4 this document in mind, as well as a number of others. In addition to the
5 book of rules on the responsibilities of the grounds forces corps command
6 in peacetime, do you know what other documents were used by the VRS and
7 at what level of command? And I have in mind the strategic, operational,
8 and tactical level. Were such documents used at all levels, since, here,
9 you only refer to a single book of rules. That, I guess, would be my
11 MS. KORNER: Your Honour, I'm not objecting to the question
12 provided the General gives the basis for saying why he knows that the
13 book of rules on the responsibilities of ground forces corps command in
14 peacetime were those used by the VRS at a time of a state of war, or
15 imminent war.
16 MR. KRGOVIC: [Interpretation] I will try to assist concerning the
18 MS. KORNER: No. I don't think Mr. Krgovic should assist the
19 General. I think the General should answer --
20 MR. KRGOVIC: [Interpretation] Perhaps you can ask him that in
21 cross-examination. You put forth your objection, and you're free to put
22 your own questions later on.
23 MS. KORNER: Well, then, Your Honour, unless the General does
24 explain the basis, because it is not set out in his report, I do object
25 to the question.
1 MR. KRGOVIC: [Interpretation]
2 Q. General, a question: When drafting your report, did you come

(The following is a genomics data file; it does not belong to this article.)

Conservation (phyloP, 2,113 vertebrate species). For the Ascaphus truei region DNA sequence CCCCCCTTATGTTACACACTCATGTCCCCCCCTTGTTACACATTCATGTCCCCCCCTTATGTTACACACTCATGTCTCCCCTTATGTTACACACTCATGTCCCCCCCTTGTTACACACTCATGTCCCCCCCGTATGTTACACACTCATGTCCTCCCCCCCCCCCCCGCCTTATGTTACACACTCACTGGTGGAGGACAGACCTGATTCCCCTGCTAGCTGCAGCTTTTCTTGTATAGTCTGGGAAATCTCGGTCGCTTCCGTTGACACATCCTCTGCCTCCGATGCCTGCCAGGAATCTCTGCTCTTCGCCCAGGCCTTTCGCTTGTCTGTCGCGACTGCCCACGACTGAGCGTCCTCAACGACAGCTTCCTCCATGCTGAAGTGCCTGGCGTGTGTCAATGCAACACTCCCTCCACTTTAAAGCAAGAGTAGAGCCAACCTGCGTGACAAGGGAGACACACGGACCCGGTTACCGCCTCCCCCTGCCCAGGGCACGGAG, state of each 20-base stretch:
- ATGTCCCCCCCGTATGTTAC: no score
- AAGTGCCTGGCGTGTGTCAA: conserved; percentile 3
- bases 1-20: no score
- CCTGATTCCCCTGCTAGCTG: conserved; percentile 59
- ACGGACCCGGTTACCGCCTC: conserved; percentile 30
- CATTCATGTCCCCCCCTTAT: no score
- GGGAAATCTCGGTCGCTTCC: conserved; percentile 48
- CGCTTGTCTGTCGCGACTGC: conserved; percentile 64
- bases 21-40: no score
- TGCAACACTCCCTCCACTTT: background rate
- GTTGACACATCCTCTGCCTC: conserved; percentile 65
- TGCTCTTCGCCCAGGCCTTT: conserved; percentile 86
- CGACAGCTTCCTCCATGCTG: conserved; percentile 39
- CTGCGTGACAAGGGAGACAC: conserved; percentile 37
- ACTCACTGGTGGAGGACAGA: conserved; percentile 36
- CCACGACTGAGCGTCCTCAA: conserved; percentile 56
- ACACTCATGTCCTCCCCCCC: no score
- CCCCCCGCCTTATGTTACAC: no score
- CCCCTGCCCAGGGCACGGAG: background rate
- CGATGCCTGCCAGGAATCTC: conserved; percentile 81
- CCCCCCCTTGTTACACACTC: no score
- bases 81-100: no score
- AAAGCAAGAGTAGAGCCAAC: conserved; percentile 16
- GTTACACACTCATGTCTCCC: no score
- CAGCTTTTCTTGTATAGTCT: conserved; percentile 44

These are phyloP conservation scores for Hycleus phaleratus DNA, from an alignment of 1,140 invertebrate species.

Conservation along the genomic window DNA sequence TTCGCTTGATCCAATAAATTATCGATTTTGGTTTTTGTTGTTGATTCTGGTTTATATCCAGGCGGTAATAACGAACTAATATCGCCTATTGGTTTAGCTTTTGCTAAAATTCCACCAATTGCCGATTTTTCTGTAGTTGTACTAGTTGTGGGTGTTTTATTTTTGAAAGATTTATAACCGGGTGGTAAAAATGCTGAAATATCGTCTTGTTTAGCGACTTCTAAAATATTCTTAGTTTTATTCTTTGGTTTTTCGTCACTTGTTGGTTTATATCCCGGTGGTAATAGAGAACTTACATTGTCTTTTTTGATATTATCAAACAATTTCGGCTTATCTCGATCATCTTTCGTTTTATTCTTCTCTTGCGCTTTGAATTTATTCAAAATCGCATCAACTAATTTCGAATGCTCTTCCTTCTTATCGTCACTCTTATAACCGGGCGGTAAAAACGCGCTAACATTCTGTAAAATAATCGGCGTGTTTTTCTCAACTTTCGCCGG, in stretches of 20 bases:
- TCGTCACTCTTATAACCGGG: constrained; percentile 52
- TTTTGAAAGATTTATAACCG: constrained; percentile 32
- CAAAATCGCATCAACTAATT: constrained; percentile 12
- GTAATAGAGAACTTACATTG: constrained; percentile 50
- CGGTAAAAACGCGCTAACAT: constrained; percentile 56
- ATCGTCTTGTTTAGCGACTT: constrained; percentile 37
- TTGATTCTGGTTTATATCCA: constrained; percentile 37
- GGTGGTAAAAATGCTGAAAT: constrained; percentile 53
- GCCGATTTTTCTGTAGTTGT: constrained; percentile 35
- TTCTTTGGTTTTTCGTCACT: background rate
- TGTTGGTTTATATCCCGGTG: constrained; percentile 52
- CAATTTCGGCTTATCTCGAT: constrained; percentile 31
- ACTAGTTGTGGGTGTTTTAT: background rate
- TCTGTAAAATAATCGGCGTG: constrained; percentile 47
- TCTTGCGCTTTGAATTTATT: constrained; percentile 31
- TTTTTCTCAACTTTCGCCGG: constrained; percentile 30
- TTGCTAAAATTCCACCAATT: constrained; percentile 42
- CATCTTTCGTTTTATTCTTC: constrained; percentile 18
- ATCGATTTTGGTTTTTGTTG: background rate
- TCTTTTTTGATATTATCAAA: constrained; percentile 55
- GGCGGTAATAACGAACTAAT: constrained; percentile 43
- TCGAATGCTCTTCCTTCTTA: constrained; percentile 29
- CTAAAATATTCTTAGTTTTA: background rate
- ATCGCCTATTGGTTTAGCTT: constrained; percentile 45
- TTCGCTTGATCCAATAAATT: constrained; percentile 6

3 across any rules about the competencies of the command of the land army
4 in the VRS? And I have in mind 1992.
5 A. I didn't come across such a document. From personal experience,
6 I can say that it was a time of war. The army was established and
7 organised. The establishment system was set up. And, as I mention in
8 the report, the organisational principles used resembled, to a great
9 extent, the ones used in the JNA. Due to the conditions that prevailed
10 and shortness of time, this was done in such a way. There was no need to
11 do anything else because these books of rules, which were produced in
12 peacetime, pertaining to the JNA, envisaged even such situations, and I
13 used this example of the rules of the Land Army Corps Command in
14 peacetime. It was but one example of rules used in the JNA, much as it
15 was used in the VRS.
16 We have clear definitions of the competencies of all levels of
17 command within, in this case, the corps.
18 Q. General, based on your experience and work at the
19 Military Academy, can you tell us what was the situation like, in terms
20 of applying JNA rules to other armed forces in the region?
21 A. As far as I know, the other armed forces of the region also
22 partially relied on the rules and regulations of the former JNA. I said
23 already - yesterday, I believe - that everyone made use of what they
24 deemed fit. I need to remind everyone that the JNA was a respectable
25 armed force and that the rules and documents used by it were, for the
1 most part, compatible or similar to similar such rules in existence in
2 the other armed forces of Europe and elsewhere in the world.
3 Q. [Microphone not activated]
4 THE INTERPRETER: Microphone.
5 MR. KRGOVIC: [Interpretation]
6 Q. In terms of command and control of armed forces, you dedicate
7 part of your report to the Armed Forces of the FRY. I won't go in much
8 detail in that part.
9 I just wanted to ask you this: What is the relationship between
10 the system of command and control in the Armed Forces of the SFRY, and
11 here I mean the principles used, with the system of command and control
12 in the VRS?
13 A. A moment ago I was trying to explain the difference between